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A comparison of cardiovascular risk factors for ten antipsychotic drugs in clinical practice

Authors Bodén R, Edman G, Reutfors J, Östenson CG, Ösby U

Received 20 November 2012

Accepted for publication 18 January 2013

Published 19 March 2013 Volume 2013:9 Pages 371—377

DOI https://dx.doi.org/10.2147/NDT.S40554

Checked for plagiarism Yes

Review by Single-blind

Peer reviewer comments 5

Robert Bodén,1,2 Gunnar Edman,3,4 Johan Reutfors,2 Claes-Göran Östenson,3 Urban Ösby3,4

1Department of Neuroscience, Psychiatry, Uppsala University, Uppsala, Sweden; 2Department of Medicine Solna, Centre for Pharmacoepidemiology, Karolinska Institutet, Stockholm, Sweden; 3Department of Molecular Medicine and Surgery, Karolinska Institutet, Stockholm, Sweden; 4Department of Psychiatry, Tiohundra AB, Norrtälje, Sweden

Abstract: It is well known that abdominal obesity, dyslipidemia, and insulin resistance are highly prevalent in patients receiving maintenance treatment with antipsychotics, but there is limited knowledge about the association between cardiovascular risk factors and treatment with antipsychotic drugs. In this naturalistic study we investigated a sample of 809 antipsychotic-treated patients from Swedish psychosis outpatient teams. Cardiovascular risk factors (eg, metabolic syndrome, homeostasis model assessment of insulin resistance, and low-density lipoprotein values) were measured, and their associations to current antipsychotic pharmacotherapy were studied. Ten antipsychotic drugs were compared in a stepwise logistic regression model. For the patients, the presence of the components of metabolic syndrome ranged from 35% for hyperglycemia to 64% for elevated waist circumference. Hypertriglyceridemia was associated with clozapine (odds ratio [OR] = 1.81, 95% confidence interval [CI] 1.08–3.04), reduced high-density lipoprotein with both clozapine and olanzapine (OR = 1.73, 95% CI 1.01–2.97; and OR = 2.03, 95% CI 1.32–3.13), hypertension with perphenazine (OR = 2.00, 95% CI 1.21–3.59), and hyperglycemia inversely with ziprasidone (OR = 0.21, 95% CI 0.05–0.89) and positively with haloperidol (OR = 2.02, 95% CI 1.18–3.48). There were no significant relationships between any of the antipsychotic drugs and increased waist circumference, homeostasis model assessment of insulin resistance, or low-density lipoprotein levels. In conclusion, treatment with antipsychotic drugs is differentially associated with cardiovascular risk factors, even after adjusting for waist circumference, sex, age, and smoking.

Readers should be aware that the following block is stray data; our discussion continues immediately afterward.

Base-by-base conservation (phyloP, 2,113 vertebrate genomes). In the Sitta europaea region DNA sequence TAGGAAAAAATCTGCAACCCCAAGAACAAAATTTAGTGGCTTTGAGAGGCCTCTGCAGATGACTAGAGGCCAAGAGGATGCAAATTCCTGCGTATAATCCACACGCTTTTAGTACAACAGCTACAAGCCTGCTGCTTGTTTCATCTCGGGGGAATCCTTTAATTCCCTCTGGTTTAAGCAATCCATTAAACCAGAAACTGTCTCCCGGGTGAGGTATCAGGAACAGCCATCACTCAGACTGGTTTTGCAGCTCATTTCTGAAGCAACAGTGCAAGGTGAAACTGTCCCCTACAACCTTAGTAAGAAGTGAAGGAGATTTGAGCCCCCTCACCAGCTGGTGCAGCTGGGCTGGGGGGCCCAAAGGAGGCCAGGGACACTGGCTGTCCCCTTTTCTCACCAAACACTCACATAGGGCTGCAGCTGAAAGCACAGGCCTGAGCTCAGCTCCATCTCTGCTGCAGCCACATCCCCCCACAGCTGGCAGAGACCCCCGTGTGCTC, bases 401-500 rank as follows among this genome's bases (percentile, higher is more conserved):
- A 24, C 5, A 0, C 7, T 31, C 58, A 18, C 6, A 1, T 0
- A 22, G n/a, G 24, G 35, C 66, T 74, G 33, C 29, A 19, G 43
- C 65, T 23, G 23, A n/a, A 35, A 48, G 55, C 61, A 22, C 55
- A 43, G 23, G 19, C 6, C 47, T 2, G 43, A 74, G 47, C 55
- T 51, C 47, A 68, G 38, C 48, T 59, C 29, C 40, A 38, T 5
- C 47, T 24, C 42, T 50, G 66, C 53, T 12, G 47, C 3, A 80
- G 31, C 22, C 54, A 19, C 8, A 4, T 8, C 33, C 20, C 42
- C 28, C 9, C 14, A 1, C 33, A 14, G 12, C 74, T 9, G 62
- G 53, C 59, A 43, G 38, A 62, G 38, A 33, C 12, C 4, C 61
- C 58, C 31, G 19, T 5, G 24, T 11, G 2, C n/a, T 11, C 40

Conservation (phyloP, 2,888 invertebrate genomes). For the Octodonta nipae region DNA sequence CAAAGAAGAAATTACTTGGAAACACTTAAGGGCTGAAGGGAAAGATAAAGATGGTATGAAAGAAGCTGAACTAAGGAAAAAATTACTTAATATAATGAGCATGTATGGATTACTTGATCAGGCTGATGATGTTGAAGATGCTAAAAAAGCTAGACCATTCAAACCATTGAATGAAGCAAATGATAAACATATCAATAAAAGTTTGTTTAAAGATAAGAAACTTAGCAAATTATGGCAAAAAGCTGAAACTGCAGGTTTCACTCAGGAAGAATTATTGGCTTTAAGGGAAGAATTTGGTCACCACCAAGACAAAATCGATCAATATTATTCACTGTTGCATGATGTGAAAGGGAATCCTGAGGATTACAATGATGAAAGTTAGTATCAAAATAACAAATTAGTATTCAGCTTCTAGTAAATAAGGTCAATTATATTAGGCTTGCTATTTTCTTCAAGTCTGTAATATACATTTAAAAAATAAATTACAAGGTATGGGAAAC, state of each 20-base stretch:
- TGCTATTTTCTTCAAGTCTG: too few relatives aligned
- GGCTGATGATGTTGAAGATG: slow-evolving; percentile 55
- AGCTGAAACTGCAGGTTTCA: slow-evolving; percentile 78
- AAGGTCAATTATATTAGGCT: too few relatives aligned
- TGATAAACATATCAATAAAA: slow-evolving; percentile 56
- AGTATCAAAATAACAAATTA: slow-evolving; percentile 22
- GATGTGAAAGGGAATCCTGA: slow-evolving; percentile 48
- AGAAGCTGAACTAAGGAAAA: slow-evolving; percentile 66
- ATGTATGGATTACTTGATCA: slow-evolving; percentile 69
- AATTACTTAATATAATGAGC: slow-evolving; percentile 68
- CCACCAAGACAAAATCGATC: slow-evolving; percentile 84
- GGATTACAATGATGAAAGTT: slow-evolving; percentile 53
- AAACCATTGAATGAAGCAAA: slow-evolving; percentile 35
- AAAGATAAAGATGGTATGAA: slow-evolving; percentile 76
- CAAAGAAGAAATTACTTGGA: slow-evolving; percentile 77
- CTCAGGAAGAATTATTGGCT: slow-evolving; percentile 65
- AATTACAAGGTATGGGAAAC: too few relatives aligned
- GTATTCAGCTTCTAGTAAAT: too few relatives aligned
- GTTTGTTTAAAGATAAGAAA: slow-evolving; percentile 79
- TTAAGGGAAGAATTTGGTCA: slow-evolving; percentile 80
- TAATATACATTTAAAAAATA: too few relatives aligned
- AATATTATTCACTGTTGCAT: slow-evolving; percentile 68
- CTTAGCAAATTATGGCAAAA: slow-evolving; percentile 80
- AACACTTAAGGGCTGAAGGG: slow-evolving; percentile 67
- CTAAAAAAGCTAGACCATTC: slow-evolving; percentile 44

Keywords: adverse metabolic effects, antipsychotic drugs, cardiovascular risk factors, HOMA-IR, metabolic syndrome

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